“This response to this virus has probably already cost us $1 billion. It will probably cost us several billion dollars when we're done," the governor railed at his daily briefing. "I spoke to our House delegation this morning. I told them ‘This doesn’t do it.’ ”

However, the governor focused only on aid that goes directly into state’s budget: $3.1 billion.

He did not count other elements of the stimulus that will help New Yorkers, such as $15 billion in unemployment benefits, $4 billion to mass transit, $2.5 billion to local governments, $180 million for airports and the opportunity for small businesses to receive millions of dollars in grants.

The Cuomo administration defended its focus on direct payments to the state, arguing the state budget is what will be used to cover costs of ventilators and other expenses. A Cuomo aide said that, as a percentage of the state’s budget, $3.1 billion amounts to 1.9%, the second lowest in the nation by that measure.

The state should get more because it’s the “epicenter” of the virus in the country, the administration said.

De Blasio also said the city should get more assistance.

"We are one-third of the cases in this country right now. Someone do the math down there in Washington in the Senate Republican majority!" de Blasio said, adding: "They gave us less than 1 percent of the money that they were giving out to cities and states, and we have a third of the cases in the nation. That is just immoral."

In contrast to Tuesday and other days when he was more critical of the White House's slow or insufficient reaction to the crisis, Coumo spoke in a conciliatory manner about Trump and his team on Wednesday, saying "what we are working on is a common challenge."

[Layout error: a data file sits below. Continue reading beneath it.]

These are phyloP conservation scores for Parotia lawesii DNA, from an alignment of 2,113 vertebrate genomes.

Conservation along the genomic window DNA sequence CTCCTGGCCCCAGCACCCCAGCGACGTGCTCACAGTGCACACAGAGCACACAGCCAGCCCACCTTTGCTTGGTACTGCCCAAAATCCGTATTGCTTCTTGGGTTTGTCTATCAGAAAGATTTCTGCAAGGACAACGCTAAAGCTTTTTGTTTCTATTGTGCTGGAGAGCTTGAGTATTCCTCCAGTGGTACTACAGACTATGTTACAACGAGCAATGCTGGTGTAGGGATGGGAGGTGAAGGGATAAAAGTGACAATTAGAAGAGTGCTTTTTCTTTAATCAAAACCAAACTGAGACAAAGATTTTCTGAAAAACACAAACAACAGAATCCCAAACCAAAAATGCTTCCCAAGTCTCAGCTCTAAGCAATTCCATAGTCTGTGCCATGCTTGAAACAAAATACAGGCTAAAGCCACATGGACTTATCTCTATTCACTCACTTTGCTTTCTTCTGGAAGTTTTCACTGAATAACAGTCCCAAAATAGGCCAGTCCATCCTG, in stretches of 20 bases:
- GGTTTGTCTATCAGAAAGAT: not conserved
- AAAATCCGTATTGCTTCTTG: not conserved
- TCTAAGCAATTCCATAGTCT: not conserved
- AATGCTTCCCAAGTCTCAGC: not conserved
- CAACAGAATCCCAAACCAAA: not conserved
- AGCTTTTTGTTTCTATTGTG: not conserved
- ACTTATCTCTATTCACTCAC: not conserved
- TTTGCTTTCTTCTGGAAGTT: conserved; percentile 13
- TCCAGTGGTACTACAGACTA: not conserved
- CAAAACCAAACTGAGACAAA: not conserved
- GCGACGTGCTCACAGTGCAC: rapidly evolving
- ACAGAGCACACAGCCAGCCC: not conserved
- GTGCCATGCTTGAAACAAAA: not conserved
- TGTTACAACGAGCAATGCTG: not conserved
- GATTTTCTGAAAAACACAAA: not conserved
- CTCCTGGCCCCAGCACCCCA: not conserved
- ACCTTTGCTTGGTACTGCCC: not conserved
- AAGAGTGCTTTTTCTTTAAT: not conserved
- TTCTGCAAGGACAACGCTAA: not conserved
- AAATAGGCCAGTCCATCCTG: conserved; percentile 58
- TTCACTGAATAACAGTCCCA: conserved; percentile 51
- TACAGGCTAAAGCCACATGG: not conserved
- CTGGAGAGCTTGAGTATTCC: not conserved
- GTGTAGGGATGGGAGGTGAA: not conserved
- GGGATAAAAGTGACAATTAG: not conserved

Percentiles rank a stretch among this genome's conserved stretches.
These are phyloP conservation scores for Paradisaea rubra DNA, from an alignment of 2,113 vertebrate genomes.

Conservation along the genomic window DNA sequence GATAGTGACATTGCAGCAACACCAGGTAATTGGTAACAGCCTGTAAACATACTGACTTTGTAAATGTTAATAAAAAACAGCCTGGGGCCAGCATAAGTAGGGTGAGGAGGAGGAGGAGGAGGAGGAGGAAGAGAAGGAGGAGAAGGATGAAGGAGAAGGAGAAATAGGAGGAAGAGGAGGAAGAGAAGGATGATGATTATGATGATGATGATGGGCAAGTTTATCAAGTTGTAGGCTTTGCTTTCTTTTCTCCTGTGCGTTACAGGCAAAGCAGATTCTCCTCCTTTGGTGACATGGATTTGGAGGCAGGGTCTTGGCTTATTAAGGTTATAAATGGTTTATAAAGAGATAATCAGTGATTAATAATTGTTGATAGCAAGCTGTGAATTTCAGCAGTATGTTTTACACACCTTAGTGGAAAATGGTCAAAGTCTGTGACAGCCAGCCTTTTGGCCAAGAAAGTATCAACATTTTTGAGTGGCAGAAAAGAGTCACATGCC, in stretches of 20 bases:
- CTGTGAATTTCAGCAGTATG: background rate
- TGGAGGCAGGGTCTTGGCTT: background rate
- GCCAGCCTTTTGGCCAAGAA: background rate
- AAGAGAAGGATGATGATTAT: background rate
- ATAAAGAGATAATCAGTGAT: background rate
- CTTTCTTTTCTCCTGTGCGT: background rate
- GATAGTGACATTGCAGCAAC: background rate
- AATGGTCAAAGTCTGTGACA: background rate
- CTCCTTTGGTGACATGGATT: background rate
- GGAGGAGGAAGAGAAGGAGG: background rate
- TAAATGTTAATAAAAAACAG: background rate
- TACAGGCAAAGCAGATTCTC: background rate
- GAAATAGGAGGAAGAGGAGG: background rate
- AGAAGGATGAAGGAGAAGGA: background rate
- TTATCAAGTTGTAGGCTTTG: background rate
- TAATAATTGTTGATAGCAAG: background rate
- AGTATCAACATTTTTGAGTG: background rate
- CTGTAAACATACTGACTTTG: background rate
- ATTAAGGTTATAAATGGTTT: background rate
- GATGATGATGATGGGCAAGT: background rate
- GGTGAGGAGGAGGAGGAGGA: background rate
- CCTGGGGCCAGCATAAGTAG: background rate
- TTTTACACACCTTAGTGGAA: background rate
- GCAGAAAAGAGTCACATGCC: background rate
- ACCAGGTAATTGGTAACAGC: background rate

"I want to thank the president for his support," he said.

Cuomo also had kind words for Trump’s son-in-law and White House adviser Jared Kushner, a fellow New Yorker. “He’s been extraordinarily helpful,” Cuomo said.

A good sign on hospitalizations

Cuomo said he had some good news in the projected rates of coronavirus patients being hospitalized in the state. On Sunday, the projected rates were doubling every two days. On Monday, the rate was every 3.4 days. On Tuesday, the rate was every 4.7 days.

“Now, that is almost too good to be true,” he said. But by reducing density, observing “social distancing,” closing nonessential businesses, and other steps, the spread can be reduced, he said. 

“This is a very good sign and a positive sign,” he said. “The arrows are headed in the right direction, and that is always better than the arrows headed in the wrong direction.”

Slowing the hospitalization rate “is everything,” he said, so that the hospitals are not overwhelmed by a wave of patients.

He also said he saw some good news in what has happened in Westchester County, where the state took aggressive steps to stop the spread. Westchester now has about 4,000 cases, while Nassau is up to nearly 3,000.

“We have dramatically slowed what was an exponential rate of increase,” Cuomo said.

Cuomo said that 40,000 health care workers, including retirees and students, have signed up to volunteer to work as part of a “surge” state health care force during the crisis.